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Our next Toy and Model railway sale will take place on 17th and 18th February, closing date for that sale is 2nd February. Specialist Kayleigh Davies talks about one of her favourite collecting areas, Sindy Dolls.

 

Sindy – the doll you love to dress!

 

Sindy was launched by Pedigree in 1963, with the slogan ‘the doll you love to dress.’ This remains true, even 60 years on, as collectors keenly buy Sindy, her friends and their many clothes and accessories.

 

The British doll industry was going strong in the 1950s, with companies such as Palitoy, Rosebud and Roddy all becoming prominent. However, these dolls tended to be babies, or dressed in the fashions of children’s mothers at this time. The 1960s saw the dawn of a new youth culture, with young people wanting to enjoy and influence fashions themselves and Pedigree saw a gap in the market for a new kind of doll.

 

Mattel had launched Barbie in the USA in 1959, but Pedigree rejected the licence for the doll in the UK as they believed she would not be popular with British parents. They instead licensed Ideal’s fresher faced Tammy doll, and with a name change to Sindy and a brand new wardrobe by trendy young designers Foale and Tuffin she hit the market in September 1963 with a television advert in a first for a British toy.

 

Pedigree produced over 40,000 Sindy dolls by the end of the year, and the success would continue. She became the country’s best-selling doll and would go on to win ‘Girls Toy of the Year’ twice within the decade.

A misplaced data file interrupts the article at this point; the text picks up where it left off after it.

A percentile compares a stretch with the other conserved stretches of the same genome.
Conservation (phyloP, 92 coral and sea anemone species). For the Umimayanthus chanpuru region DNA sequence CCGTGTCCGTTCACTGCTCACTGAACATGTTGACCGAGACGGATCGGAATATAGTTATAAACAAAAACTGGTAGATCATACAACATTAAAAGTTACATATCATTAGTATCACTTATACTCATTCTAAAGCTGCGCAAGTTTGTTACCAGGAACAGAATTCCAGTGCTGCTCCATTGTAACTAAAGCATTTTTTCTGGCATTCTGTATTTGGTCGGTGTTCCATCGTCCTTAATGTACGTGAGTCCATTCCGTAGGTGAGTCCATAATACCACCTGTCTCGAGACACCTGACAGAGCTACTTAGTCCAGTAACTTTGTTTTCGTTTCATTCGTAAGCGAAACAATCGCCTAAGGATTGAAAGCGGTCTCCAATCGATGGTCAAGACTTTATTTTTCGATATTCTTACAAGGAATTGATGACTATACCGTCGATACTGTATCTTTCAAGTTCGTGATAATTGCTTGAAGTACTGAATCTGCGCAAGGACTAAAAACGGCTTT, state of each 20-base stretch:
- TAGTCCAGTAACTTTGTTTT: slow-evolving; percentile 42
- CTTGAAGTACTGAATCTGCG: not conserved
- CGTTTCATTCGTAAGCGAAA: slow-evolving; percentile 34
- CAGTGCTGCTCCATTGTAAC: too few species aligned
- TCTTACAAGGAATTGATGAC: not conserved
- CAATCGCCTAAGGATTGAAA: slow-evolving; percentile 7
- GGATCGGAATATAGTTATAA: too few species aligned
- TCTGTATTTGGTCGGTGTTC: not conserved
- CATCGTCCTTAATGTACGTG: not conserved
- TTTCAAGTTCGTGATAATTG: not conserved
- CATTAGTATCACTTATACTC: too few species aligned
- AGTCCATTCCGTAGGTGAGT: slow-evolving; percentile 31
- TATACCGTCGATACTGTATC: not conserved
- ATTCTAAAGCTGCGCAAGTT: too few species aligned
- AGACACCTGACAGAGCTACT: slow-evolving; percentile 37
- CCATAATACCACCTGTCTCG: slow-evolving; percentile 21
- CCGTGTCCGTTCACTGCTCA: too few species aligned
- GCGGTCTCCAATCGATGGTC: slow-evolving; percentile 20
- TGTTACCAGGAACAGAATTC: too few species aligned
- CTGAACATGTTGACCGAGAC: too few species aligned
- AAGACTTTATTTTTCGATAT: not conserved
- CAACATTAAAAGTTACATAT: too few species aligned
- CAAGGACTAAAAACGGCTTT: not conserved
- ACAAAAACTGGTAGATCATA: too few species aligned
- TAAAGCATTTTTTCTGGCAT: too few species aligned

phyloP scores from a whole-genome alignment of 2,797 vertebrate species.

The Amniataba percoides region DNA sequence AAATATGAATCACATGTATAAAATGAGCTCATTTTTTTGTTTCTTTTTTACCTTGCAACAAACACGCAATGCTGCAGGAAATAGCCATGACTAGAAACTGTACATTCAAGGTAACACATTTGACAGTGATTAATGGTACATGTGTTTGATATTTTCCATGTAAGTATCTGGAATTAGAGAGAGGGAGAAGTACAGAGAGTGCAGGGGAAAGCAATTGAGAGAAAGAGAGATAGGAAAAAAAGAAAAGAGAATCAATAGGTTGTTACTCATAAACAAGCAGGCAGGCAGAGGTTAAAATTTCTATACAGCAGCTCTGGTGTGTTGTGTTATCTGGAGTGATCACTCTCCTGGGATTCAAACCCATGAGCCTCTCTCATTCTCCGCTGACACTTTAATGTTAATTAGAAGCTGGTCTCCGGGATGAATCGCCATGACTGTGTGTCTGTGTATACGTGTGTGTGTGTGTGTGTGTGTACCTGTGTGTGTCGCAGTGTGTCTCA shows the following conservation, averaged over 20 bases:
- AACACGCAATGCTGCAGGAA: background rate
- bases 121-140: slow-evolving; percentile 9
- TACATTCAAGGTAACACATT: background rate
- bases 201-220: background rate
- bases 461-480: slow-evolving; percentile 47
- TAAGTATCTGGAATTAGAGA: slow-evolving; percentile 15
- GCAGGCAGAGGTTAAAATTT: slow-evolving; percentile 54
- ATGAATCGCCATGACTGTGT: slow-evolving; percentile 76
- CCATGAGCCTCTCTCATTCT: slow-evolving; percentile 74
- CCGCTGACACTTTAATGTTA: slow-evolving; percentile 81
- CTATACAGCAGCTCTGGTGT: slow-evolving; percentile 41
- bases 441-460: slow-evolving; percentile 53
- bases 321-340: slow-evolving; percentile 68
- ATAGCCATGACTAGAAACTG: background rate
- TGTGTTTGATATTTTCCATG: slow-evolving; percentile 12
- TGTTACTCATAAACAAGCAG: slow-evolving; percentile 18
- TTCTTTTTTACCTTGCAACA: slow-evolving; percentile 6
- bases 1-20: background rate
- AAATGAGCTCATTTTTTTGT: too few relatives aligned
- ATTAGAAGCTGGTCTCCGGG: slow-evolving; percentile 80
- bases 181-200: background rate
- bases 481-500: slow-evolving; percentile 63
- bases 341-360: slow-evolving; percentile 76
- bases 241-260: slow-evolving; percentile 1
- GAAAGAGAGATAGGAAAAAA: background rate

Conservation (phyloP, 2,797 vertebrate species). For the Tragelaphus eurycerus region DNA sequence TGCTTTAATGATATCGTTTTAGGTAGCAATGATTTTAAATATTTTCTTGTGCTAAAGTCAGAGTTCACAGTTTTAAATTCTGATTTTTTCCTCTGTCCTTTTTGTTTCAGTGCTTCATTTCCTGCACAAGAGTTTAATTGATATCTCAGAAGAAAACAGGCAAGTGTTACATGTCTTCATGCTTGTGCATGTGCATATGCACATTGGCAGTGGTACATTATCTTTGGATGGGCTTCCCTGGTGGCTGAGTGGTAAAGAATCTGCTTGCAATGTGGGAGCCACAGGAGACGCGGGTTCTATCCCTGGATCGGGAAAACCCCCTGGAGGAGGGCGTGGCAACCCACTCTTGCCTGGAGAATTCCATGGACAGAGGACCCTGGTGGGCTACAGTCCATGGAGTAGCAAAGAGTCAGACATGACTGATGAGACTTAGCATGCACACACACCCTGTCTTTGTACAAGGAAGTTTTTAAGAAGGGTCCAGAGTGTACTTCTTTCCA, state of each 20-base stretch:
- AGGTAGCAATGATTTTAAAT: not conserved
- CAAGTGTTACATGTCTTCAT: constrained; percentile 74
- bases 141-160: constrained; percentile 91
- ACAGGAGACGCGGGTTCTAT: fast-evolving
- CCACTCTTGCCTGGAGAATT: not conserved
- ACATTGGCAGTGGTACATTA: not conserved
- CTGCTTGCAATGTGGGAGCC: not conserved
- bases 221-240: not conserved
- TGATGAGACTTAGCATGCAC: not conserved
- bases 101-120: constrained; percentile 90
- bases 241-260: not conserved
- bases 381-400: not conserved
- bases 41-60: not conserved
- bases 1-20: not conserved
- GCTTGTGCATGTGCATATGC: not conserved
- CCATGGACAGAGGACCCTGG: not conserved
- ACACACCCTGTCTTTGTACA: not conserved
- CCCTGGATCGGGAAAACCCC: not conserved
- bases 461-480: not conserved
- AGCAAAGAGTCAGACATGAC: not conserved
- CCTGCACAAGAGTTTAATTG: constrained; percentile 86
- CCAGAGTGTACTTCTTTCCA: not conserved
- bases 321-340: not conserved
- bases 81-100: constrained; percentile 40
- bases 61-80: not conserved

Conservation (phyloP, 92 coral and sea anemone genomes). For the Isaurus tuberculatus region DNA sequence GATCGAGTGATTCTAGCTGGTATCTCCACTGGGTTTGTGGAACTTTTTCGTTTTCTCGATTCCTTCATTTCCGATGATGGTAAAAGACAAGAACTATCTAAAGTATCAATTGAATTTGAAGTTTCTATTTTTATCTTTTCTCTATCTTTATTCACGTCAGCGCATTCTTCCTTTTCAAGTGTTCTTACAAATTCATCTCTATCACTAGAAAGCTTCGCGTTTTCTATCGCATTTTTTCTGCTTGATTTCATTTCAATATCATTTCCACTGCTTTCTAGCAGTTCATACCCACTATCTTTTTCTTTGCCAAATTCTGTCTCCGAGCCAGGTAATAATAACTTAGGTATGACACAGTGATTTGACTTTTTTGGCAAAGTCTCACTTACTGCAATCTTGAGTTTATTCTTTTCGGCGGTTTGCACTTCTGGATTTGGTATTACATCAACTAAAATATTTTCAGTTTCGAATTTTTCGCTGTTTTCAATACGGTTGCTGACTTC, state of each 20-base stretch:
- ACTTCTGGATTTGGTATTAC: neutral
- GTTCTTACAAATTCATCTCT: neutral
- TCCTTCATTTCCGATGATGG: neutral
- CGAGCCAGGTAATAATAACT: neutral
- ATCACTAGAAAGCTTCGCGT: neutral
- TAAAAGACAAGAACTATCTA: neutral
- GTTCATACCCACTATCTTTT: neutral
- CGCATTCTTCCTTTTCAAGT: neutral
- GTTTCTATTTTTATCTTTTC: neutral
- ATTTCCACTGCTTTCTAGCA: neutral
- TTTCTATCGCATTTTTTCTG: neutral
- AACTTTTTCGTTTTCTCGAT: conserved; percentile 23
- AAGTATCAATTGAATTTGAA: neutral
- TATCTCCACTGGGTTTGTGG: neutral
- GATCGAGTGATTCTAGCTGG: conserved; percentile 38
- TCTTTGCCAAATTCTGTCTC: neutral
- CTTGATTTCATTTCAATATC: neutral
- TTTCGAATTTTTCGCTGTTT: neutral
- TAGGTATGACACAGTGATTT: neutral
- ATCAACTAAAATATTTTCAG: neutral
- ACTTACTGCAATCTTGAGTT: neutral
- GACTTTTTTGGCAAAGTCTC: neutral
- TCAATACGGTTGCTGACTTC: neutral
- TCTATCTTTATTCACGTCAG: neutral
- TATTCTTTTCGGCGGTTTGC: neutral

Sindy received a boyfriend, Paul, in 1965, and a little sister, Patch, in 1966. The following years would bring Sindy new friends, including Vicki, the glamorous French Mitzi and a little later June, while Patch’s new pals were Poppet and her American friend Betsy. When Pedigree’s parent company acquired the company Marx in the 1970s they had access to the American market and Sindy was launched there in 1978, along with her new friend Gayle.

 

Sindy also received many new outfits each year in current fashions, and assorted ‘Scenesetters’ which would include cars, scooters, horses and all the furniture and fittings you would need for her house.

 

The 1980s saw a general decline in the British toy industry, and by 1986 the rights to the doll were sold to American company Hasbro. With a completely new look Sindy enjoyed some success in the 1990s but ultimately could not compete with Barbie. She has been relaunched a number of times since, most recently by Kid Kreations in 2021, with a return to her traditional girl next door look and sweet side glancing eyes.

 

Today at auction Sindy dolls are always popular with buyers. Different variations of Sindy can be more collectable, with the 1967 doll produced in Hong Kong being particularly popular – known affectionately as Marilyn Sindy by collectors due to her platinum blonde hair and red lips. The last version of the Patch doll to be produced, known as Canterbury Patch, is also very desirable, due to her sweet hand painted face. Sindy’s friends are less commonly seen and are always in demand, often fetching hundreds of pounds. Even more so than the dolls, complete outfits are sought after by buyers - after all, Sindy is the doll you love to dress. The cheaper Mam’selle range of clothes made for Sindy, Paul and Patch can command particularly high prices.

 

Interested in what we sell in our toy and model railway auctions

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Posted on 6 January 2022 in: Auction life

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